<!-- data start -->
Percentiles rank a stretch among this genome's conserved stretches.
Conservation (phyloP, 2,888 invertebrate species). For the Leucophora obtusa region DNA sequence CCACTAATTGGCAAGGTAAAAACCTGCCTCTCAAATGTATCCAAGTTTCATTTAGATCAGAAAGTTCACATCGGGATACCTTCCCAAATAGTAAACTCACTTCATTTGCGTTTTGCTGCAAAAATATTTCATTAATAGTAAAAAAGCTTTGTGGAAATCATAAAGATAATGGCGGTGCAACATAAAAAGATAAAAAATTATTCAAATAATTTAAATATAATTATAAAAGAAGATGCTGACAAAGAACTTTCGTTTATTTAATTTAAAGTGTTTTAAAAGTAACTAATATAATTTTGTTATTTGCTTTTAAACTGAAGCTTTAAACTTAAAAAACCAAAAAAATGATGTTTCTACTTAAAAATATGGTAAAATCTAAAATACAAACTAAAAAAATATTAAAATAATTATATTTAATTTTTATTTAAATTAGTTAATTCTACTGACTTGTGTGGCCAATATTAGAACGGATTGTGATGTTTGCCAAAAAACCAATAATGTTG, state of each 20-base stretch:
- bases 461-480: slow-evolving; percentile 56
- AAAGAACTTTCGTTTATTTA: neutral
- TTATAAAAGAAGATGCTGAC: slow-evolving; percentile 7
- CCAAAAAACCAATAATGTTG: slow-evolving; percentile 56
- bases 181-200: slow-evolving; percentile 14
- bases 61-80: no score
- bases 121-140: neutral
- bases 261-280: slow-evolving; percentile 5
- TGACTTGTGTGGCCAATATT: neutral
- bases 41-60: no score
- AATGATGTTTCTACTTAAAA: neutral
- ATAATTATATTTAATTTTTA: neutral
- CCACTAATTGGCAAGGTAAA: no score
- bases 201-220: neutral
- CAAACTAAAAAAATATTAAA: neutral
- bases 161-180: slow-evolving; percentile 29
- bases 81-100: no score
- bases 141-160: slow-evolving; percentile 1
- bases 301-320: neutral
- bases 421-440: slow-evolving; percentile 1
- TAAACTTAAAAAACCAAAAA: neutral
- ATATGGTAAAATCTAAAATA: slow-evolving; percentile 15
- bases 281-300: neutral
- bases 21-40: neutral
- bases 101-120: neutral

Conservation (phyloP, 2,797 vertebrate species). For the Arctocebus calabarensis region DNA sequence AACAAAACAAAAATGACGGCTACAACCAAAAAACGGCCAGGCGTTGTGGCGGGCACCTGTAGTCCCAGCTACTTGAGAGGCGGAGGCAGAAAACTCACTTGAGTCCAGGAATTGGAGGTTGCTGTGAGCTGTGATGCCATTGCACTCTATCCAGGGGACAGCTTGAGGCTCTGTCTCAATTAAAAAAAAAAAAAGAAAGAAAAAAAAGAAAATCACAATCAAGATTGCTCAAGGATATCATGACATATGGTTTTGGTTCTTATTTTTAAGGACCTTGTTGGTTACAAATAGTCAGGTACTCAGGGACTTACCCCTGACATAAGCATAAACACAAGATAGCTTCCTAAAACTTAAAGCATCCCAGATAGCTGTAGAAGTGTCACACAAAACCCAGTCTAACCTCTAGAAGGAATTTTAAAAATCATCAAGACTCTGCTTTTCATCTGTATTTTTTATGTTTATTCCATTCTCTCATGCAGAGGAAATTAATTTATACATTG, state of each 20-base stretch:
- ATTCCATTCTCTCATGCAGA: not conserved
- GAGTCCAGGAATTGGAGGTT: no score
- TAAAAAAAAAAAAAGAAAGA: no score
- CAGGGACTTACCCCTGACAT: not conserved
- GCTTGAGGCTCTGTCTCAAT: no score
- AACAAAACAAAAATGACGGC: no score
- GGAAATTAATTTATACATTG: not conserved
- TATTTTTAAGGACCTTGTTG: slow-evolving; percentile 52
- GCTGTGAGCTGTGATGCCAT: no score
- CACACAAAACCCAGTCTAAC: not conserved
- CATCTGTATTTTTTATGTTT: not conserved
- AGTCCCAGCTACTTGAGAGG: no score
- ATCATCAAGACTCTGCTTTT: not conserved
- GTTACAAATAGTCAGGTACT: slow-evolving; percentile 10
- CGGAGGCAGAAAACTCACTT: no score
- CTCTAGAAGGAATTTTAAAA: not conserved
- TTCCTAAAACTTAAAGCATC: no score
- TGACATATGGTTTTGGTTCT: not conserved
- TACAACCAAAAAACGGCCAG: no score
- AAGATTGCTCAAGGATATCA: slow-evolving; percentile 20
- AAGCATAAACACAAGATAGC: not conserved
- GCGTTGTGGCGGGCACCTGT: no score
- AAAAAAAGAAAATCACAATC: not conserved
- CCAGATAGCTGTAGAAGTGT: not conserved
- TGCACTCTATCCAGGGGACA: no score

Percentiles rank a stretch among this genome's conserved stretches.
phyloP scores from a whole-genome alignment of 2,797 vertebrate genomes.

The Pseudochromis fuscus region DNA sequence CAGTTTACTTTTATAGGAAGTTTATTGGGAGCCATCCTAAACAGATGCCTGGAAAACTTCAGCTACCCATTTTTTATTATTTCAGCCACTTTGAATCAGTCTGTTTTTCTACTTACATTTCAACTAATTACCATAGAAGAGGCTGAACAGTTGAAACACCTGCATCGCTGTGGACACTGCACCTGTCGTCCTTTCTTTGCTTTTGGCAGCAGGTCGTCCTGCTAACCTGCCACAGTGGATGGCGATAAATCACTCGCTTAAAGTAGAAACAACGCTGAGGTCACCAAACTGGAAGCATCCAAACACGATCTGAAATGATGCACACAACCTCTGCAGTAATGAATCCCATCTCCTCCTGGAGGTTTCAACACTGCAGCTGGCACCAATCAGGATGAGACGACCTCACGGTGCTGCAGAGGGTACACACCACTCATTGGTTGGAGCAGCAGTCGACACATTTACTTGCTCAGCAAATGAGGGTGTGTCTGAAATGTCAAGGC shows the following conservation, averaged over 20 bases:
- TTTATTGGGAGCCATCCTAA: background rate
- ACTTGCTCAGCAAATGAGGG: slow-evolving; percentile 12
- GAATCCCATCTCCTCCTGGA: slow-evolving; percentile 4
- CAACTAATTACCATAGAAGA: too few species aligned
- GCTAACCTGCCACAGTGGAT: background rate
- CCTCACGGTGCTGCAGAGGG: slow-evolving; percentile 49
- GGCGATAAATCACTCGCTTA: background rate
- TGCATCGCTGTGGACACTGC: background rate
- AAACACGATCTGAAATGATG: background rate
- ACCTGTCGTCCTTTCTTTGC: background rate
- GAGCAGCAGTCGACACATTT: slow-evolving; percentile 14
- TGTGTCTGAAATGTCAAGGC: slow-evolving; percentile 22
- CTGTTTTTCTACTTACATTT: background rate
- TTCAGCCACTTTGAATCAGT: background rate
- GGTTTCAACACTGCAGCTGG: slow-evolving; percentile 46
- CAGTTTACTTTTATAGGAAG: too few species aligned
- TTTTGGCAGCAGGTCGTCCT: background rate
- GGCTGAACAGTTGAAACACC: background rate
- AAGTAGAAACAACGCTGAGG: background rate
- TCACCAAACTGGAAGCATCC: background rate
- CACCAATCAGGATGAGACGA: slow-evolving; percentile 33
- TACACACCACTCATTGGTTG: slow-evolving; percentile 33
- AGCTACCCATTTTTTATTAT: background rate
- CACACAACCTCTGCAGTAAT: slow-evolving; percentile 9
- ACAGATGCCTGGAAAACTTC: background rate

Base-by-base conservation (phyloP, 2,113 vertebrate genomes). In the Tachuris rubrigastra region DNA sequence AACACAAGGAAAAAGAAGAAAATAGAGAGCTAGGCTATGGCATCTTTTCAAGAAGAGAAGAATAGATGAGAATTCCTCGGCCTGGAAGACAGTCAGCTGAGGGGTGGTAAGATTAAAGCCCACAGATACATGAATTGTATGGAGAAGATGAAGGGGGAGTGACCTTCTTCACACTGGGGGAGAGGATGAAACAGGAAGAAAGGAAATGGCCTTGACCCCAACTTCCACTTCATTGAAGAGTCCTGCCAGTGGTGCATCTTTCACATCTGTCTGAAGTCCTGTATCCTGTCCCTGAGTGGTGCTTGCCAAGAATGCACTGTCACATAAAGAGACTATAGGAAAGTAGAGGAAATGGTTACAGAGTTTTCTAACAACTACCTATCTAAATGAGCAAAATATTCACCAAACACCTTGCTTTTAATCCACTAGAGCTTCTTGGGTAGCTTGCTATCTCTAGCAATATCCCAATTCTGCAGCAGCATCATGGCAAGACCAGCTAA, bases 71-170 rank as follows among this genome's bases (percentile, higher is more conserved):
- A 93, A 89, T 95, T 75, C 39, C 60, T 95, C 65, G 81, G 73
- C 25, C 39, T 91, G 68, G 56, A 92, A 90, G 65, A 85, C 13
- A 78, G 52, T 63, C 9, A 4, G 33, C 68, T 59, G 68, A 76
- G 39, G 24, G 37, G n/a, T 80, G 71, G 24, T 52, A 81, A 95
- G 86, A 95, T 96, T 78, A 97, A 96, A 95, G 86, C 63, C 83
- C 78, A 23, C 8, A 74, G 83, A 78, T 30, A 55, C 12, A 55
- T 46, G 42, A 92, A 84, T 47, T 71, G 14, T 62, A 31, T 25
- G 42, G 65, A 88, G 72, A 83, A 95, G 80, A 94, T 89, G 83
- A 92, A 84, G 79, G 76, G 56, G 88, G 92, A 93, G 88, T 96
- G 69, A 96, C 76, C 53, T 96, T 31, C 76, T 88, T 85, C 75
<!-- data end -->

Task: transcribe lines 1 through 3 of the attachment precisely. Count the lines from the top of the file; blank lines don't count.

Percentiles rank a stretch among this genome's conserved stretches.
Conservation (phyloP, 2,888 invertebrate species). For the Leucophora obtusa region DNA sequence CCACTAATTGGCAAGGTAAAAACCTGCCTCTCAAATGTATCCAAGTTTCATTTAGATCAGAAAGTTCACATCGGGATACCTTCCCAAATAGTAAACTCACTTCATTTGCGTTTTGCTGCAAAAATATTTCATTAATAGTAAAAAAGCTTTGTGGAAATCATAAAGATAATGGCGGTGCAACATAAAAAGATAAAAAATTATTCAAATAATTTAAATATAATTATAAAAGAAGATGCTGACAAAGAACTTTCGTTTATTTAATTTAAAGTGTTTTAAAAGTAACTAATATAATTTTGTTATTTGCTTTTAAACTGAAGCTTTAAACTTAAAAAACCAAAAAAATGATGTTTCTACTTAAAAATATGGTAAAATCTAAAATACAAACTAAAAAAATATTAAAATAATTATATTTAATTTTTATTTAAATTAGTTAATTCTACTGACTTGTGTGGCCAATATTAGAACGGATTGTGATGTTTGCCAAAAAACCAATAATGTTG, state of each 20-base stretch:
- bases 461-480: slow-evolving; percentile 56